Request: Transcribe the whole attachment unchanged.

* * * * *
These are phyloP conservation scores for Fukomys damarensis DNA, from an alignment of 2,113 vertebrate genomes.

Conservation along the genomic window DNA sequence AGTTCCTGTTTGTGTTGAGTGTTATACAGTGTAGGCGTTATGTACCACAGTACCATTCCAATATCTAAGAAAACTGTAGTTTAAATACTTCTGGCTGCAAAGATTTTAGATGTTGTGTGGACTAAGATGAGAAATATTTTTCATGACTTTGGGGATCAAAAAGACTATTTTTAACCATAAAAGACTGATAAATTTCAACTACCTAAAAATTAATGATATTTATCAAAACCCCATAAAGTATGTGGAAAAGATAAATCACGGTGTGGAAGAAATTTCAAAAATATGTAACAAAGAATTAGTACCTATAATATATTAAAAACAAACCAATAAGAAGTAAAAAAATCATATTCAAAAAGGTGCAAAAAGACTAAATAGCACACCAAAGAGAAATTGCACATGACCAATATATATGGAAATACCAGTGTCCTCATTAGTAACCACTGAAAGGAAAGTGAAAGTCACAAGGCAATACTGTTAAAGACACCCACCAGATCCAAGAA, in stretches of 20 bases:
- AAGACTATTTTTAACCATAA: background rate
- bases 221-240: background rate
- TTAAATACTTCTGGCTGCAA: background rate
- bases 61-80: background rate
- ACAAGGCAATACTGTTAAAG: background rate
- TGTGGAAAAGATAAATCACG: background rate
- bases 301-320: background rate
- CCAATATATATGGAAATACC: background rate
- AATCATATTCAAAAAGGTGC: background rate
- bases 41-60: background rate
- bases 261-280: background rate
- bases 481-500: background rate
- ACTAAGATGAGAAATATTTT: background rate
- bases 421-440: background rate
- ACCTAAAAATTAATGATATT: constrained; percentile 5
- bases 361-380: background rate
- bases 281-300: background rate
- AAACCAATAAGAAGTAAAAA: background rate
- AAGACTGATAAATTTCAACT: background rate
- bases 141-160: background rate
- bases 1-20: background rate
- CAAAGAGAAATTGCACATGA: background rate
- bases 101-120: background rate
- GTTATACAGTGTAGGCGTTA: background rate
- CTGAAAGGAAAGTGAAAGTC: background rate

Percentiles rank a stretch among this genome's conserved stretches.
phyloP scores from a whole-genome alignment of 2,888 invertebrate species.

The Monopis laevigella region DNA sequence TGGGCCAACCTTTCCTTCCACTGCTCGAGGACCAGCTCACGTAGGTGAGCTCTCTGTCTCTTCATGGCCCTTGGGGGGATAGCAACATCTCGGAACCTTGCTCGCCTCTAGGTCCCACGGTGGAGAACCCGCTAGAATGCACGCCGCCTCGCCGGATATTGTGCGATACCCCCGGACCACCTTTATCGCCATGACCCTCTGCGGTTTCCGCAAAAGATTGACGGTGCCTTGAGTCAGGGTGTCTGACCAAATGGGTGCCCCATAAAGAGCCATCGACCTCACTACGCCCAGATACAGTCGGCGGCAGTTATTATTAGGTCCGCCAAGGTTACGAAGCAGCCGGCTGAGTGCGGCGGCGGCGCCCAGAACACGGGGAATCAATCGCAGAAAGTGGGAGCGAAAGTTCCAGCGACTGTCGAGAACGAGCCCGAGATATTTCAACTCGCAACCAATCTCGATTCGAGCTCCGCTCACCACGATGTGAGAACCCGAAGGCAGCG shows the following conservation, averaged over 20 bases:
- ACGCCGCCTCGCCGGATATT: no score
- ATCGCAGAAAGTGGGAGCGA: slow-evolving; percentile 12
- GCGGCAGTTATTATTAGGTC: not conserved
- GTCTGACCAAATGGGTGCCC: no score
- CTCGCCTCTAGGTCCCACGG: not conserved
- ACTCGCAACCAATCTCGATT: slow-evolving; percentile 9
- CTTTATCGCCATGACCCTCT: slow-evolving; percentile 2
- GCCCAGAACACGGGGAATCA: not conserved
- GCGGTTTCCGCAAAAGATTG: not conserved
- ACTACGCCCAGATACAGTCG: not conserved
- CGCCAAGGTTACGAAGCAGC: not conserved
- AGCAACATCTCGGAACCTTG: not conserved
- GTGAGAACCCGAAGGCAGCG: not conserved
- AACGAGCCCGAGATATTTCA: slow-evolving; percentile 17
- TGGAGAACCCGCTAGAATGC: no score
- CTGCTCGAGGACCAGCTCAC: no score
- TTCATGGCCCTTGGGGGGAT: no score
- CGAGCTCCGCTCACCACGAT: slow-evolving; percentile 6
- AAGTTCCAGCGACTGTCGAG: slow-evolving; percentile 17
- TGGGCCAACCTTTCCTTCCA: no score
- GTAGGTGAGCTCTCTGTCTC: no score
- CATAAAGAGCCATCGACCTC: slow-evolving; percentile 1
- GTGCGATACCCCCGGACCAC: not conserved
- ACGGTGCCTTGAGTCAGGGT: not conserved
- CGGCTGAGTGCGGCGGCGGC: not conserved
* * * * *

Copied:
These are phyloP conservation scores for Fukomys damarensis DNA, from an alignment of 2,113 vertebrate genomes.

Conservation along the genomic window DNA sequence AGTTCCTGTTTGTGTTGAGTGTTATACAGTGTAGGCGTTATGTACCACAGTACCATTCCAATATCTAAGAAAACTGTAGTTTAAATACTTCTGGCTGCAAAGATTTTAGATGTTGTGTGGACTAAGATGAGAAATATTTTTCATGACTTTGGGGATCAAAAAGACTATTTTTAACCATAAAAGACTGATAAATTTCAACTACCTAAAAATTAATGATATTTATCAAAACCCCATAAAGTATGTGGAAAAGATAAATCACGGTGTGGAAGAAATTTCAAAAATATGTAACAAAGAATTAGTACCTATAATATATTAAAAACAAACCAATAAGAAGTAAAAAAATCATATTCAAAAAGGTGCAAAAAGACTAAATAGCACACCAAAGAGAAATTGCACATGACCAATATATATGGAAATACCAGTGTCCTCATTAGTAACCACTGAAAGGAAAGTGAAAGTCACAAGGCAATACTGTTAAAGACACCCACCAGATCCAAGAA, in stretches of 20 bases:
- AAGACTATTTTTAACCATAA: background rate
- bases 221-240: background rate
- TTAAATACTTCTGGCTGCAA: background rate
- bases 61-80: background rate
- ACAAGGCAATACTGTTAAAG: background rate
- TGTGGAAAAGATAAATCACG: background rate
- bases 301-320: background rate
- CCAATATATATGGAAATACC: background rate
- AATCATATTCAAAAAGGTGC: background rate
- bases 41-60: background rate
- bases 261-280: background rate
- bases 481-500: background rate
- ACTAAGATGAGAAATATTTT: background rate
- bases 421-440: background rate
- ACCTAAAAATTAATGATATT: constrained; percentile 5
- bases 361-380: background rate
- bases 281-300: background rate
- AAACCAATAAGAAGTAAAAA: background rate
- AAGACTGATAAATTTCAACT: background rate
- bases 141-160: background rate
- bases 1-20: background rate
- CAAAGAGAAATTGCACATGA: background rate
- bases 101-120: background rate
- GTTATACAGTGTAGGCGTTA: background rate
- CTGAAAGGAAAGTGAAAGTC: background rate

Percentiles rank a stretch among this genome's conserved stretches.
phyloP scores from a whole-genome alignment of 2,888 invertebrate species.

The Monopis laevigella region DNA sequence TGGGCCAACCTTTCCTTCCACTGCTCGAGGACCAGCTCACGTAGGTGAGCTCTCTGTCTCTTCATGGCCCTTGGGGGGATAGCAACATCTCGGAACCTTGCTCGCCTCTAGGTCCCACGGTGGAGAACCCGCTAGAATGCACGCCGCCTCGCCGGATATTGTGCGATACCCCCGGACCACCTTTATCGCCATGACCCTCTGCGGTTTCCGCAAAAGATTGACGGTGCCTTGAGTCAGGGTGTCTGACCAAATGGGTGCCCCATAAAGAGCCATCGACCTCACTACGCCCAGATACAGTCGGCGGCAGTTATTATTAGGTCCGCCAAGGTTACGAAGCAGCCGGCTGAGTGCGGCGGCGGCGCCCAGAACACGGGGAATCAATCGCAGAAAGTGGGAGCGAAAGTTCCAGCGACTGTCGAGAACGAGCCCGAGATATTTCAACTCGCAACCAATCTCGATTCGAGCTCCGCTCACCACGATGTGAGAACCCGAAGGCAGCG shows the following conservation, averaged over 20 bases:
- ACGCCGCCTCGCCGGATATT: no score
- ATCGCAGAAAGTGGGAGCGA: slow-evolving; percentile 12
- GCGGCAGTTATTATTAGGTC: not conserved
- GTCTGACCAAATGGGTGCCC: no score
- CTCGCCTCTAGGTCCCACGG: not conserved
- ACTCGCAACCAATCTCGATT: slow-evolving; percentile 9
- CTTTATCGCCATGACCCTCT: slow-evolving; percentile 2
- GCCCAGAACACGGGGAATCA: not conserved
- GCGGTTTCCGCAAAAGATTG: not conserved
- ACTACGCCCAGATACAGTCG: not conserved
- CGCCAAGGTTACGAAGCAGC: not conserved
- AGCAACATCTCGGAACCTTG: not conserved
- GTGAGAACCCGAAGGCAGCG: not conserved
- AACGAGCCCGAGATATTTCA: slow-evolving; percentile 17
- TGGAGAACCCGCTAGAATGC: no score
- CTGCTCGAGGACCAGCTCAC: no score
- TTCATGGCCCTTGGGGGGAT: no score
- CGAGCTCCGCTCACCACGAT: slow-evolving; percentile 6
- AAGTTCCAGCGACTGTCGAG: slow-evolving; percentile 17
- TGGGCCAACCTTTCCTTCCA: no score
- GTAGGTGAGCTCTCTGTCTC: no score
- CATAAAGAGCCATCGACCTC: slow-evolving; percentile 1
- GTGCGATACCCCCGGACCAC: not conserved
- ACGGTGCCTTGAGTCAGGGT: not conserved
- CGGCTGAGTGCGGCGGCGGC: not conserved